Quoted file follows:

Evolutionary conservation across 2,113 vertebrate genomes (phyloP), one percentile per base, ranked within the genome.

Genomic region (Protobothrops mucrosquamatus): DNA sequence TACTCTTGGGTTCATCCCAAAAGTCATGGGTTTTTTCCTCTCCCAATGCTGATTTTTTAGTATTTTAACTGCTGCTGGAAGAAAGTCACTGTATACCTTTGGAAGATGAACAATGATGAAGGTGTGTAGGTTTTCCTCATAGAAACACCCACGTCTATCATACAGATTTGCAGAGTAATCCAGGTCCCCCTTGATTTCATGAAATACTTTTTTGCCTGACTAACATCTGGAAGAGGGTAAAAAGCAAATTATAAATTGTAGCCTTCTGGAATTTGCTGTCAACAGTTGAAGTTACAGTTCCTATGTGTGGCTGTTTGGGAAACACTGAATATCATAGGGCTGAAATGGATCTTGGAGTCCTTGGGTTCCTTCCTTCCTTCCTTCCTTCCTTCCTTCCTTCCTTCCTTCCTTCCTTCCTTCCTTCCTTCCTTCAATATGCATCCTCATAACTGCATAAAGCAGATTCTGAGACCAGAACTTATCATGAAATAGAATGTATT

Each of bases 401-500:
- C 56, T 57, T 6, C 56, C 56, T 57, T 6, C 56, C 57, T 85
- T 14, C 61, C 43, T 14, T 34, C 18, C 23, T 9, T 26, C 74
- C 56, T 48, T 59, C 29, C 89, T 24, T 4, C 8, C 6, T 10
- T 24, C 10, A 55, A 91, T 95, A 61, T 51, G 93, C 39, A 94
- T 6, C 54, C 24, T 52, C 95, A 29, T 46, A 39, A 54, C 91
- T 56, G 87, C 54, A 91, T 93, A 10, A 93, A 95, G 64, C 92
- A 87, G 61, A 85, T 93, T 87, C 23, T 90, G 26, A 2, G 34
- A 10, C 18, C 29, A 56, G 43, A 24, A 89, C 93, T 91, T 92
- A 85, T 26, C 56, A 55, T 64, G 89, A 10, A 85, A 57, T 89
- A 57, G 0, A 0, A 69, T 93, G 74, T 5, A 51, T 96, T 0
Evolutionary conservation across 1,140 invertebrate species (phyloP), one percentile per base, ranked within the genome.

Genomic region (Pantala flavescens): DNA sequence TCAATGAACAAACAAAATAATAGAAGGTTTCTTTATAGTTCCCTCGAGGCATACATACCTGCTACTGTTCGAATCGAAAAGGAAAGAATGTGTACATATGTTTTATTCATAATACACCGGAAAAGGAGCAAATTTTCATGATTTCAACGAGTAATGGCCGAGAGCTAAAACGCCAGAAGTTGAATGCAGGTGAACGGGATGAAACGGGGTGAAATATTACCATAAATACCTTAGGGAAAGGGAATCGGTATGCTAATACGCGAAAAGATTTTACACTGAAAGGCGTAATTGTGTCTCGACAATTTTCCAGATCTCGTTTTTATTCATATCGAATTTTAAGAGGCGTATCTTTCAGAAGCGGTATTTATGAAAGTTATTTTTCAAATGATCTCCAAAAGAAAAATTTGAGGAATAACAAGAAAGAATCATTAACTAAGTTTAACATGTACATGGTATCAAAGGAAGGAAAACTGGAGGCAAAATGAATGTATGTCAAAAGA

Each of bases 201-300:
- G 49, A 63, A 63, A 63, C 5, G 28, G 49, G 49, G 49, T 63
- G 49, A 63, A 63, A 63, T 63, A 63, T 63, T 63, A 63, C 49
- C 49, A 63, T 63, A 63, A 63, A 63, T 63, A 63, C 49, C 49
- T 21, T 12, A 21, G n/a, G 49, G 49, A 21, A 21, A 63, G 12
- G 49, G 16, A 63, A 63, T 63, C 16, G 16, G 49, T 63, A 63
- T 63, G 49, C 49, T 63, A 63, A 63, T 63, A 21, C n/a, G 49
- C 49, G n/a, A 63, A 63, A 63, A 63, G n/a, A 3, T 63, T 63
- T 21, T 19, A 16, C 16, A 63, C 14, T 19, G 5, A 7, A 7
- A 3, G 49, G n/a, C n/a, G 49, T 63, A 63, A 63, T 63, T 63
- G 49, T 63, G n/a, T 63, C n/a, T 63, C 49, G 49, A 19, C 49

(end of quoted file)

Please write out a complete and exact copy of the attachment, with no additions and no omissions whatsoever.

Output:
Evolutionary conservation across 2,113 vertebrate genomes (phyloP), one percentile per base, ranked within the genome.

Genomic region (Protobothrops mucrosquamatus): DNA sequence TACTCTTGGGTTCATCCCAAAAGTCATGGGTTTTTTCCTCTCCCAATGCTGATTTTTTAGTATTTTAACTGCTGCTGGAAGAAAGTCACTGTATACCTTTGGAAGATGAACAATGATGAAGGTGTGTAGGTTTTCCTCATAGAAACACCCACGTCTATCATACAGATTTGCAGAGTAATCCAGGTCCCCCTTGATTTCATGAAATACTTTTTTGCCTGACTAACATCTGGAAGAGGGTAAAAAGCAAATTATAAATTGTAGCCTTCTGGAATTTGCTGTCAACAGTTGAAGTTACAGTTCCTATGTGTGGCTGTTTGGGAAACACTGAATATCATAGGGCTGAAATGGATCTTGGAGTCCTTGGGTTCCTTCCTTCCTTCCTTCCTTCCTTCCTTCCTTCCTTCCTTCCTTCCTTCCTTCCTTCCTTCCTTCAATATGCATCCTCATAACTGCATAAAGCAGATTCTGAGACCAGAACTTATCATGAAATAGAATGTATT

Each of bases 401-500:
- C 56, T 57, T 6, C 56, C 56, T 57, T 6, C 56, C 57, T 85
- T 14, C 61, C 43, T 14, T 34, C 18, C 23, T 9, T 26, C 74
- C 56, T 48, T 59, C 29, C 89, T 24, T 4, C 8, C 6, T 10
- T 24, C 10, A 55, A 91, T 95, A 61, T 51, G 93, C 39, A 94
- T 6, C 54, C 24, T 52, C 95, A 29, T 46, A 39, A 54, C 91
- T 56, G 87, C 54, A 91, T 93, A 10, A 93, A 95, G 64, C 92
- A 87, G 61, A 85, T 93, T 87, C 23, T 90, G 26, A 2, G 34
- A 10, C 18, C 29, A 56, G 43, A 24, A 89, C 93, T 91, T 92
- A 85, T 26, C 56, A 55, T 64, G 89, A 10, A 85, A 57, T 89
- A 57, G 0, A 0, A 69, T 93, G 74, T 5, A 51, T 96, T 0
Evolutionary conservation across 1,140 invertebrate species (phyloP), one percentile per base, ranked within the genome.

Genomic region (Pantala flavescens): DNA sequence TCAATGAACAAACAAAATAATAGAAGGTTTCTTTATAGTTCCCTCGAGGCATACATACCTGCTACTGTTCGAATCGAAAAGGAAAGAATGTGTACATATGTTTTATTCATAATACACCGGAAAAGGAGCAAATTTTCATGATTTCAACGAGTAATGGCCGAGAGCTAAAACGCCAGAAGTTGAATGCAGGTGAACGGGATGAAACGGGGTGAAATATTACCATAAATACCTTAGGGAAAGGGAATCGGTATGCTAATACGCGAAAAGATTTTACACTGAAAGGCGTAATTGTGTCTCGACAATTTTCCAGATCTCGTTTTTATTCATATCGAATTTTAAGAGGCGTATCTTTCAGAAGCGGTATTTATGAAAGTTATTTTTCAAATGATCTCCAAAAGAAAAATTTGAGGAATAACAAGAAAGAATCATTAACTAAGTTTAACATGTACATGGTATCAAAGGAAGGAAAACTGGAGGCAAAATGAATGTATGTCAAAAGA

Each of bases 201-300:
- G 49, A 63, A 63, A 63, C 5, G 28, G 49, G 49, G 49, T 63
- G 49, A 63, A 63, A 63, T 63, A 63, T 63, T 63, A 63, C 49
- C 49, A 63, T 63, A 63, A 63, A 63, T 63, A 63, C 49, C 49
- T 21, T 12, A 21, G n/a, G 49, G 49, A 21, A 21, A 63, G 12
- G 49, G 16, A 63, A 63, T 63, C 16, G 16, G 49, T 63, A 63
- T 63, G 49, C 49, T 63, A 63, A 63, T 63, A 21, C n/a, G 49
- C 49, G n/a, A 63, A 63, A 63, A 63, G n/a, A 3, T 63, T 63
- T 21, T 19, A 16, C 16, A 63, C 14, T 19, G 5, A 7, A 7
- A 3, G 49, G n/a, C n/a, G 49, T 63, A 63, A 63, T 63, T 63
- G 49, T 63, G n/a, T 63, C n/a, T 63, C 49, G 49, A 19, C 49